FY 2007:  Currently operating at sharply reduced funding levels, NOAA would return to FY06 levels with the added benefit of canceled earmarked dollars that the agency can devote to core research programs. 

FY2008 Request: NOAA Research & Development would plummet by 9.5 percent to $544 million, although selected ocean research programs would receive some increases.  Budget documents at http://www.corporateservices.noaa.gov/%7Enbo/08bluebook_highlights.html

Department of Energy- Office of Science

FY 2007:  The Department of Energy’s Office of Science would receive a 6 percent increase for its research programs. 

FY08 Request:  The Department’s Office of Science would get a tremendous 16 percent increase over the 2007 funding resolution level.  Budget documents at: http://www.cfo.doe.gov/budget/

Department of Interior-U.S. Geological Survey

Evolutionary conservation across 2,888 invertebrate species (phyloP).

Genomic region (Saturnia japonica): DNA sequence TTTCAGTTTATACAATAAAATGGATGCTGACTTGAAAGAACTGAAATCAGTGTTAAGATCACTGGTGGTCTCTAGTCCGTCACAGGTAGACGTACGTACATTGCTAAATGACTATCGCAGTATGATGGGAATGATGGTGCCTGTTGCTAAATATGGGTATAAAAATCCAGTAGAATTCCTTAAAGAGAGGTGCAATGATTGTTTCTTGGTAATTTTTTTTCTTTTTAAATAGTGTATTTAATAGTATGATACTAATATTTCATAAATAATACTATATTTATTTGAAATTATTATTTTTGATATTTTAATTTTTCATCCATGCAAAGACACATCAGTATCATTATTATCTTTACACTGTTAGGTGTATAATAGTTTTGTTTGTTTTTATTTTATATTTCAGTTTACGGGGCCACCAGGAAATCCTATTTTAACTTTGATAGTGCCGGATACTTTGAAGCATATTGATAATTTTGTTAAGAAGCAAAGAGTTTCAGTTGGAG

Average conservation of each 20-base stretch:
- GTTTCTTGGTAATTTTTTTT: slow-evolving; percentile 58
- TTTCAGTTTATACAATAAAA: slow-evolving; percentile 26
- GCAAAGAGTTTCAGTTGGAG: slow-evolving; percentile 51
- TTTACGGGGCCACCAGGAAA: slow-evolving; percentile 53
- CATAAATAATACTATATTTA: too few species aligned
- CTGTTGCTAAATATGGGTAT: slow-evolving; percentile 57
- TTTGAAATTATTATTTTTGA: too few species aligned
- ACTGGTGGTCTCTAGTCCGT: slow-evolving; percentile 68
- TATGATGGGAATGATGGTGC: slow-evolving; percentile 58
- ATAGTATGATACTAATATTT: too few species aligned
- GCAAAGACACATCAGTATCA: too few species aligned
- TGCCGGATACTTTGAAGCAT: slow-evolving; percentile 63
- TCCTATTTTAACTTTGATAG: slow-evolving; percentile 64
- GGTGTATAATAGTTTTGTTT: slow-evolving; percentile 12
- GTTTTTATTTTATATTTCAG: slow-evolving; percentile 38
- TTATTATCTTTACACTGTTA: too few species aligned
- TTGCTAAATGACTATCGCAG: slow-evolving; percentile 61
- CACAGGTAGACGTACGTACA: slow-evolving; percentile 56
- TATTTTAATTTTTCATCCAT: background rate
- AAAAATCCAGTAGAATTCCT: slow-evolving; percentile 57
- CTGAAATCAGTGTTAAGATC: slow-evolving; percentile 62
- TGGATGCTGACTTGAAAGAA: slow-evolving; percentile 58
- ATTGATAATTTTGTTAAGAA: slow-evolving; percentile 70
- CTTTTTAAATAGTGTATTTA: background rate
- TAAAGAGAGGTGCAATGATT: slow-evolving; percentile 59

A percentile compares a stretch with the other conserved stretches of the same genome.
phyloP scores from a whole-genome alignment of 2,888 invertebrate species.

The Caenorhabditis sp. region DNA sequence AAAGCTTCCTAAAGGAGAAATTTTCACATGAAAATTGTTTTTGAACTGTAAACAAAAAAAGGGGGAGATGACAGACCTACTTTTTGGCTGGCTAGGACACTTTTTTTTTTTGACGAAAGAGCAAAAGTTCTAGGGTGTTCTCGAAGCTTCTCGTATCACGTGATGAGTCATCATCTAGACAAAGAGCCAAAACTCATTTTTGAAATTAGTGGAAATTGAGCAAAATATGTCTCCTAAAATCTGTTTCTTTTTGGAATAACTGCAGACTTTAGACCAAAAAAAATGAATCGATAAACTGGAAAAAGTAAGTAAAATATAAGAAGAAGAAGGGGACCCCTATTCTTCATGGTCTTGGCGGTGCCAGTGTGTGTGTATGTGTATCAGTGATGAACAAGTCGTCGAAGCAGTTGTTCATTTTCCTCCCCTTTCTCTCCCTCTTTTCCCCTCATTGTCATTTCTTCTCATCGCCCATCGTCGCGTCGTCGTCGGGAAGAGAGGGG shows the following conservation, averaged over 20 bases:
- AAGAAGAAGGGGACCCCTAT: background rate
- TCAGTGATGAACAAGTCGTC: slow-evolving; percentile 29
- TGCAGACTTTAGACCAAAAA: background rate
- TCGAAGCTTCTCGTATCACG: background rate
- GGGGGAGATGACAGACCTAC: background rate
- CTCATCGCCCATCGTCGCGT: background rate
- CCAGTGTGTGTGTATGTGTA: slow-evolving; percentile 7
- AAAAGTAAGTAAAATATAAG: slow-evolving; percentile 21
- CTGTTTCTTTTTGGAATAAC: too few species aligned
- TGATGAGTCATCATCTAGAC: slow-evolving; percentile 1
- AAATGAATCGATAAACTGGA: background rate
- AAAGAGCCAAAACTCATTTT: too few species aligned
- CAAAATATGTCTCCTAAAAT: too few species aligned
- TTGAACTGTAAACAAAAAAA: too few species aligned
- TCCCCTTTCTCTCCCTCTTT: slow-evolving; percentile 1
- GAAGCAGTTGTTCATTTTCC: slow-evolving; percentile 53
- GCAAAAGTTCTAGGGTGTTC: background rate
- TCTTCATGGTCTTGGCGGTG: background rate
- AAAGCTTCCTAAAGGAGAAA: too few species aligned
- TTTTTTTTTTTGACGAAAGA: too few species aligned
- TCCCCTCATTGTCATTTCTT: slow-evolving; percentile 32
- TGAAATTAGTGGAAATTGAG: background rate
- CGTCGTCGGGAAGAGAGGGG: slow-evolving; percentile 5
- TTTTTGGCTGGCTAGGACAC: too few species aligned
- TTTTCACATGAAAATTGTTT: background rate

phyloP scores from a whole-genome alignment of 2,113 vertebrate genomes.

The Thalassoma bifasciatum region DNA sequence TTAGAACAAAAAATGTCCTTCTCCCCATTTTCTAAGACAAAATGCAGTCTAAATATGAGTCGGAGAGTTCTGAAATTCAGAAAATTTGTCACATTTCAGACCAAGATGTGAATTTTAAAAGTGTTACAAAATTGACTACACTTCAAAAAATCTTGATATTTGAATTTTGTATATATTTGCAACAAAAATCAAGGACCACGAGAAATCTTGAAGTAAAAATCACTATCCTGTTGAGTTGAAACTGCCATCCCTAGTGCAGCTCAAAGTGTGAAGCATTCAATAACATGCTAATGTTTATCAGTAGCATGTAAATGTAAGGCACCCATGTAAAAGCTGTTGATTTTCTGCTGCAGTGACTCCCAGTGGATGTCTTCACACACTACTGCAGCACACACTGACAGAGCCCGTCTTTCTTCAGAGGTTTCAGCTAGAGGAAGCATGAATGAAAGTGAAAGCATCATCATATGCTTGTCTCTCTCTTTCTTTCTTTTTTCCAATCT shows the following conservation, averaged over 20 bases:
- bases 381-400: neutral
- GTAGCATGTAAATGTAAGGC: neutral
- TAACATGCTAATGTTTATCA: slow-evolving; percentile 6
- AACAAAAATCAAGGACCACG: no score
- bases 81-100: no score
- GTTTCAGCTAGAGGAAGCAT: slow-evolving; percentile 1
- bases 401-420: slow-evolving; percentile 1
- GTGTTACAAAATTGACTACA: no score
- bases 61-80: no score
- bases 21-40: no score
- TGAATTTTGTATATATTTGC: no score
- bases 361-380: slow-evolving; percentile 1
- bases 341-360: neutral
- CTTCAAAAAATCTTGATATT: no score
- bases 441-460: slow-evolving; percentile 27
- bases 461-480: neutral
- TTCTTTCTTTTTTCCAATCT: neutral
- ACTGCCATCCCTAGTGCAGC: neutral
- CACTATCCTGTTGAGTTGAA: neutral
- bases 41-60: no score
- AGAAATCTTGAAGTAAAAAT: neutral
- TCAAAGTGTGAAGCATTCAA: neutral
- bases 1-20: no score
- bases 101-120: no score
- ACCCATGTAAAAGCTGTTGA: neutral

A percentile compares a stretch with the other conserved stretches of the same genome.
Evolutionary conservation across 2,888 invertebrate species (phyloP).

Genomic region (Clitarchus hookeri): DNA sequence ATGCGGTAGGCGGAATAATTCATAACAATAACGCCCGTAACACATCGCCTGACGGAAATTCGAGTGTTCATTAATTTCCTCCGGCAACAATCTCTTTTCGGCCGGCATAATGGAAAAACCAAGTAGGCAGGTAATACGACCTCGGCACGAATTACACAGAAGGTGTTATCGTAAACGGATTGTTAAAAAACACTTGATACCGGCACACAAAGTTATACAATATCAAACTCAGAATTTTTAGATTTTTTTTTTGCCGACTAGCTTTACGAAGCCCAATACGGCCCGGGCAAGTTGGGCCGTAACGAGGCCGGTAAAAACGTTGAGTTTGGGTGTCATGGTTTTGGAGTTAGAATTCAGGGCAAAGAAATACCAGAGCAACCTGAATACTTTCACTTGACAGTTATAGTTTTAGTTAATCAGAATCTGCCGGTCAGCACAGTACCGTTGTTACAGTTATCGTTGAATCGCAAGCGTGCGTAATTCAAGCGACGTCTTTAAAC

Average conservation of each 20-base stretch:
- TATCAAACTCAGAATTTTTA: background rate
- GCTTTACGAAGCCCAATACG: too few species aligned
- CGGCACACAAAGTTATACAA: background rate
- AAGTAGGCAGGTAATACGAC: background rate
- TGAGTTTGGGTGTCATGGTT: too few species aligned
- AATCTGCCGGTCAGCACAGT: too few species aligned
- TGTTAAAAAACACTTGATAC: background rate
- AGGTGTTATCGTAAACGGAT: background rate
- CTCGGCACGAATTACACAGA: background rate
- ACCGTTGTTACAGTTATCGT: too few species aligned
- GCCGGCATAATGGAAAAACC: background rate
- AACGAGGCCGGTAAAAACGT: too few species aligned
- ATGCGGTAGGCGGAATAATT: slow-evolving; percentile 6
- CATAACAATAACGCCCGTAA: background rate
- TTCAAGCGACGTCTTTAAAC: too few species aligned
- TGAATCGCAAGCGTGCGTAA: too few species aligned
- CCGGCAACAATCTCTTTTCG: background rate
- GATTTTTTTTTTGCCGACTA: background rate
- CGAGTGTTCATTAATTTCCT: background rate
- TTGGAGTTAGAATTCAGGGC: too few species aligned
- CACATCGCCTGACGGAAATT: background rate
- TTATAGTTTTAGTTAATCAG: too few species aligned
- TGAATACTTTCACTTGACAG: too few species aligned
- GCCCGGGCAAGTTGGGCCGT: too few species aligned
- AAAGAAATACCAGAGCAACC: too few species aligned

FY2008 Request:  The Interior’s science agency would see a 3.4 percent cut, largely concentrated once again in USGS’ mineral and water resources divisions.  Biological Research at USGS would receive a 4.7 percent increase over the likely FY07 budget.  Budget information at: http://www.usgs.gov/budget/2008/2008index.asp

Environmental Protection Agency

FY2008 Request:  EPA would sustain a 3.5 percent cut from its likely FY2007 budget with increases for homeland security-related research coming in part at the expense of other EPA research areas.  Budget documents at: http://www.epa.gov/ocfo/budget/index.htm

Sources: American Association for the Advancement of Science R&D budget website, miscellaneous federal agency budget web pages and budget briefings.